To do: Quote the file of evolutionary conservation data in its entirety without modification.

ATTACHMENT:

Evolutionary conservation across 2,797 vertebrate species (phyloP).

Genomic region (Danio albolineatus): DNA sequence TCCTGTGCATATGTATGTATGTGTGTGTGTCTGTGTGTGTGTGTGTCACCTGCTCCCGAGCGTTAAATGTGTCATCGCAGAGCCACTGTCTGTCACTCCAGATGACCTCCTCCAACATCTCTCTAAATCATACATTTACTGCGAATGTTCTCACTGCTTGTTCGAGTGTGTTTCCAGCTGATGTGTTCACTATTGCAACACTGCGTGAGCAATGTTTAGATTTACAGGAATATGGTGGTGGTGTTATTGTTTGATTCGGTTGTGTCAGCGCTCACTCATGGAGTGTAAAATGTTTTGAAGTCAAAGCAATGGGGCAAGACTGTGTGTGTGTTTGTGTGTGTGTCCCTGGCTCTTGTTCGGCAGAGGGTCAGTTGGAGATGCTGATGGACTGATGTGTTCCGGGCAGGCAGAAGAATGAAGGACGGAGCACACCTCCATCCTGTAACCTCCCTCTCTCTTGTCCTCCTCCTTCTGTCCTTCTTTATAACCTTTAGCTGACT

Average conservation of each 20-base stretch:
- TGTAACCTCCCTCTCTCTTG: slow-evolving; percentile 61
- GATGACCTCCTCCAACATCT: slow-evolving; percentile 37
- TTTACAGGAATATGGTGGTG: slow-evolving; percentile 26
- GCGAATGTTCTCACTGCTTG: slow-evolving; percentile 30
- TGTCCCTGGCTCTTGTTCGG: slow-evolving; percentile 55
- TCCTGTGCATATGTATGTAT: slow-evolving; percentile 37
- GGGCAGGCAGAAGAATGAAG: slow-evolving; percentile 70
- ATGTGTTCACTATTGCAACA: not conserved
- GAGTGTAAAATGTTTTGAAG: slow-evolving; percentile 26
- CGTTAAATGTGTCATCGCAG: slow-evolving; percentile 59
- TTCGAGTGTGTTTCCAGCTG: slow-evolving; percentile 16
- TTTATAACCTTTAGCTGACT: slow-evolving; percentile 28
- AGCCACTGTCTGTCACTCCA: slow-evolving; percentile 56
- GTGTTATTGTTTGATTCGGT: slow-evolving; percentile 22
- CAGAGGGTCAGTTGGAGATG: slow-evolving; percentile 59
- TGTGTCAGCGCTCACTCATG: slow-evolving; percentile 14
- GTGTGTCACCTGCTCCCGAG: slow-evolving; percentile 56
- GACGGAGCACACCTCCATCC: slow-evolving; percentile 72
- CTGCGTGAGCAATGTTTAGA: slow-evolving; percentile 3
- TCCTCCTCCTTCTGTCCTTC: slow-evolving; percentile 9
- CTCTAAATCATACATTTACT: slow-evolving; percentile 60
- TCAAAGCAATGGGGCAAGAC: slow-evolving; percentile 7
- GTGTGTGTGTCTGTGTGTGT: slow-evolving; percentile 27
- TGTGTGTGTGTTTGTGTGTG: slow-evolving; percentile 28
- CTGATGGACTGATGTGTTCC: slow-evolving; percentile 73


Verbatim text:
Evolutionary conservation across 2,797 vertebrate species (phyloP).

Genomic region (Danio albolineatus): DNA sequence TCCTGTGCATATGTATGTATGTGTGTGTGTCTGTGTGTGTGTGTGTCACCTGCTCCCGAGCGTTAAATGTGTCATCGCAGAGCCACTGTCTGTCACTCCAGATGACCTCCTCCAACATCTCTCTAAATCATACATTTACTGCGAATGTTCTCACTGCTTGTTCGAGTGTGTTTCCAGCTGATGTGTTCACTATTGCAACACTGCGTGAGCAATGTTTAGATTTACAGGAATATGGTGGTGGTGTTATTGTTTGATTCGGTTGTGTCAGCGCTCACTCATGGAGTGTAAAATGTTTTGAAGTCAAAGCAATGGGGCAAGACTGTGTGTGTGTTTGTGTGTGTGTCCCTGGCTCTTGTTCGGCAGAGGGTCAGTTGGAGATGCTGATGGACTGATGTGTTCCGGGCAGGCAGAAGAATGAAGGACGGAGCACACCTCCATCCTGTAACCTCCCTCTCTCTTGTCCTCCTCCTTCTGTCCTTCTTTATAACCTTTAGCTGACT

Average conservation of each 20-base stretch:
- TGTAACCTCCCTCTCTCTTG: slow-evolving; percentile 61
- GATGACCTCCTCCAACATCT: slow-evolving; percentile 37
- TTTACAGGAATATGGTGGTG: slow-evolving; percentile 26
- GCGAATGTTCTCACTGCTTG: slow-evolving; percentile 30
- TGTCCCTGGCTCTTGTTCGG: slow-evolving; percentile 55
- TCCTGTGCATATGTATGTAT: slow-evolving; percentile 37
- GGGCAGGCAGAAGAATGAAG: slow-evolving; percentile 70
- ATGTGTTCACTATTGCAACA: not conserved
- GAGTGTAAAATGTTTTGAAG: slow-evolving; percentile 26
- CGTTAAATGTGTCATCGCAG: slow-evolving; percentile 59
- TTCGAGTGTGTTTCCAGCTG: slow-evolving; percentile 16
- TTTATAACCTTTAGCTGACT: slow-evolving; percentile 28
- AGCCACTGTCTGTCACTCCA: slow-evolving; percentile 56
- GTGTTATTGTTTGATTCGGT: slow-evolving; percentile 22
- CAGAGGGTCAGTTGGAGATG: slow-evolving; percentile 59
- TGTGTCAGCGCTCACTCATG: slow-evolving; percentile 14
- GTGTGTCACCTGCTCCCGAG: slow-evolving; percentile 56
- GACGGAGCACACCTCCATCC: slow-evolving; percentile 72
- CTGCGTGAGCAATGTTTAGA: slow-evolving; percentile 3
- TCCTCCTCCTTCTGTCCTTC: slow-evolving; percentile 9
- CTCTAAATCATACATTTACT: slow-evolving; percentile 60
- TCAAAGCAATGGGGCAAGAC: slow-evolving; percentile 7
- GTGTGTGTGTCTGTGTGTGT: slow-evolving; percentile 27
- TGTGTGTGTGTTTGTGTGTG: slow-evolving; percentile 28
- CTGATGGACTGATGTGTTCC: slow-evolving; percentile 73